The Supreme Court delved into the meaning of “preferential transactions” drawing reference not only from the Insolvency Code but also from legislations from the US and UK besides various mercantile laws. After a detailed analysis, the apex court held that for a transaction to be preferential, it has to satisfy the following conditions:
(i) The transaction should involve a transfer of property of the corporate debtor for the benefit of a creditor, for or on account of an antecedent financial debt owed by the corporate debtor to the creditor,
(ii) The transfer has the effect of putting the creditor in a more beneficial position than it would have been, in the event of distribution of assets of the corporate debtor in the usual course as per the in accordance with Section 53 of the Code,
(iii) Such transactions had to have been entered during the “look back “ period i.e., either (1) during the two year period preceding the insolvency commencement date in case the beneficiary was a related party, or (2) during the one year period preceding the insolvency commencement date in case the beneficiary was an unrelated party.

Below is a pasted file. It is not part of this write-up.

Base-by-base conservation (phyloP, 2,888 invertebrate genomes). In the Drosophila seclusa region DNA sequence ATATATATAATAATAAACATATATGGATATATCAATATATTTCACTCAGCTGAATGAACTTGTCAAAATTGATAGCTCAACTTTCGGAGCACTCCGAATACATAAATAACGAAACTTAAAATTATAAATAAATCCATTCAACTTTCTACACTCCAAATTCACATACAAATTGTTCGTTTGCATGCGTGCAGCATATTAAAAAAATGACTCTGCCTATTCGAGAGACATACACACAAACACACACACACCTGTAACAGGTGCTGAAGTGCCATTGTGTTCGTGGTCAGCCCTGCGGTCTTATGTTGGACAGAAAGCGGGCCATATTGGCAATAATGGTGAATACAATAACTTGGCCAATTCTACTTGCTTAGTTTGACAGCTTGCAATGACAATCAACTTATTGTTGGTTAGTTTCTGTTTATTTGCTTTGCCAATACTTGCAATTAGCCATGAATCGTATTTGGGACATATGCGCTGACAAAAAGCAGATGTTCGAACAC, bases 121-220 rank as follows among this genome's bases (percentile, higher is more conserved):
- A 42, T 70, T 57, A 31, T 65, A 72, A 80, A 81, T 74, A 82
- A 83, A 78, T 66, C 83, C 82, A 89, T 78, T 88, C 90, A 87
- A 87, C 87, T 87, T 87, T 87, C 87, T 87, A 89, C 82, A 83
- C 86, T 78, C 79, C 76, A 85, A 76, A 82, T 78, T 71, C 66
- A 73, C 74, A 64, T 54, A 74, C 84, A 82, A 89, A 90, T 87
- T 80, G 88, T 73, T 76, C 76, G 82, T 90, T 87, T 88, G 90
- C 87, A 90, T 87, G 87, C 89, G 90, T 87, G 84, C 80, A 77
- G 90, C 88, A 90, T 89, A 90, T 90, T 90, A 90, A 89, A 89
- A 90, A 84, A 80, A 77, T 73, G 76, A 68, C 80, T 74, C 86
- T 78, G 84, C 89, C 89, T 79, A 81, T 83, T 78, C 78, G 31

The apex court ruled that if a transaction satisfied the above conditions, it was considered as preferential transaction between the corporate debtor and the creditor. The apex court further held that such transaction would be considered preferential in nature, irrespective of whether the parties to the transaction intended or even anticipated for it to be so. The SC further reiterated that unlike in the Companies Act, 2013, Section 43 of the Insolvency & Bankruptcy Code did not mandate to establish intent of fraud in a transaction.